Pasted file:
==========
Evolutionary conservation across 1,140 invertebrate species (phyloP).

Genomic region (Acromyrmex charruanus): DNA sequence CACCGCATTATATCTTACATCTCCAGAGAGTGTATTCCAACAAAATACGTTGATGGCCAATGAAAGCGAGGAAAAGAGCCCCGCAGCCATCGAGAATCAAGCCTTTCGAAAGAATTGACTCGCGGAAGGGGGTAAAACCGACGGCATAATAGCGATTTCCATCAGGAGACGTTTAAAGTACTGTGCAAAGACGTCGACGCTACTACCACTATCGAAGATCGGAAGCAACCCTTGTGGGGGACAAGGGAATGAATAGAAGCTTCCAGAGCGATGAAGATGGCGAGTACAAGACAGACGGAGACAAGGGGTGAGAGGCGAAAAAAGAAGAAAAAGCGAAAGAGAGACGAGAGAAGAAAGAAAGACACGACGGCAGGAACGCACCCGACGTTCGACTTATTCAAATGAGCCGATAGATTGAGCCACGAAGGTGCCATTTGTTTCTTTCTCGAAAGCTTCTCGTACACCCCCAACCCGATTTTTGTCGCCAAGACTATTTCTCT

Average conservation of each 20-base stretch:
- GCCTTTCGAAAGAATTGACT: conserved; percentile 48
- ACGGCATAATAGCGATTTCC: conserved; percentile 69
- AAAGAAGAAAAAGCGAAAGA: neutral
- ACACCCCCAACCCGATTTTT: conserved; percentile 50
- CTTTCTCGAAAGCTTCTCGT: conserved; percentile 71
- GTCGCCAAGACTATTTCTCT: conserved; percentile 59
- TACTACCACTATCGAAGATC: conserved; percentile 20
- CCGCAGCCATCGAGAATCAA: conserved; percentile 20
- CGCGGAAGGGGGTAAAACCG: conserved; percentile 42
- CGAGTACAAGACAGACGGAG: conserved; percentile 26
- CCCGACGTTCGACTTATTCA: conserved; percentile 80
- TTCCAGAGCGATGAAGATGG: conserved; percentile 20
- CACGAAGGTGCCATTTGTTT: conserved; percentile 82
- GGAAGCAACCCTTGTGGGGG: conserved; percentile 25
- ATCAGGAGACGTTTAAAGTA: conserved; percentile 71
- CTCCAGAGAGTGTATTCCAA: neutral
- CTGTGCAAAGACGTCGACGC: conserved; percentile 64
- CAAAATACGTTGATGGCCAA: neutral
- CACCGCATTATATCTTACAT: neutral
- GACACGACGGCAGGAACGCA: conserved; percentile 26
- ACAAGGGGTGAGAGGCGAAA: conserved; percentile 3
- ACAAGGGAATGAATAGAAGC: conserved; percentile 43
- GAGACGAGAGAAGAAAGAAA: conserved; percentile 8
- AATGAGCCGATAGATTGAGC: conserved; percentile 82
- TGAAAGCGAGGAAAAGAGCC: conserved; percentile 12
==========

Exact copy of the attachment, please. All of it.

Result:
Evolutionary conservation across 1,140 invertebrate species (phyloP).

Genomic region (Acromyrmex charruanus): DNA sequence CACCGCATTATATCTTACATCTCCAGAGAGTGTATTCCAACAAAATACGTTGATGGCCAATGAAAGCGAGGAAAAGAGCCCCGCAGCCATCGAGAATCAAGCCTTTCGAAAGAATTGACTCGCGGAAGGGGGTAAAACCGACGGCATAATAGCGATTTCCATCAGGAGACGTTTAAAGTACTGTGCAAAGACGTCGACGCTACTACCACTATCGAAGATCGGAAGCAACCCTTGTGGGGGACAAGGGAATGAATAGAAGCTTCCAGAGCGATGAAGATGGCGAGTACAAGACAGACGGAGACAAGGGGTGAGAGGCGAAAAAAGAAGAAAAAGCGAAAGAGAGACGAGAGAAGAAAGAAAGACACGACGGCAGGAACGCACCCGACGTTCGACTTATTCAAATGAGCCGATAGATTGAGCCACGAAGGTGCCATTTGTTTCTTTCTCGAAAGCTTCTCGTACACCCCCAACCCGATTTTTGTCGCCAAGACTATTTCTCT

Average conservation of each 20-base stretch:
- GCCTTTCGAAAGAATTGACT: conserved; percentile 48
- ACGGCATAATAGCGATTTCC: conserved; percentile 69
- AAAGAAGAAAAAGCGAAAGA: neutral
- ACACCCCCAACCCGATTTTT: conserved; percentile 50
- CTTTCTCGAAAGCTTCTCGT: conserved; percentile 71
- GTCGCCAAGACTATTTCTCT: conserved; percentile 59
- TACTACCACTATCGAAGATC: conserved; percentile 20
- CCGCAGCCATCGAGAATCAA: conserved; percentile 20
- CGCGGAAGGGGGTAAAACCG: conserved; percentile 42
- CGAGTACAAGACAGACGGAG: conserved; percentile 26
- CCCGACGTTCGACTTATTCA: conserved; percentile 80
- TTCCAGAGCGATGAAGATGG: conserved; percentile 20
- CACGAAGGTGCCATTTGTTT: conserved; percentile 82
- GGAAGCAACCCTTGTGGGGG: conserved; percentile 25
- ATCAGGAGACGTTTAAAGTA: conserved; percentile 71
- CTCCAGAGAGTGTATTCCAA: neutral
- CTGTGCAAAGACGTCGACGC: conserved; percentile 64
- CAAAATACGTTGATGGCCAA: neutral
- CACCGCATTATATCTTACAT: neutral
- GACACGACGGCAGGAACGCA: conserved; percentile 26
- ACAAGGGGTGAGAGGCGAAA: conserved; percentile 3
- ACAAGGGAATGAATAGAAGC: conserved; percentile 43
- GAGACGAGAGAAGAAAGAAA: conserved; percentile 8
- AATGAGCCGATAGATTGAGC: conserved; percentile 82
- TGAAAGCGAGGAAAAGAGCC: conserved; percentile 12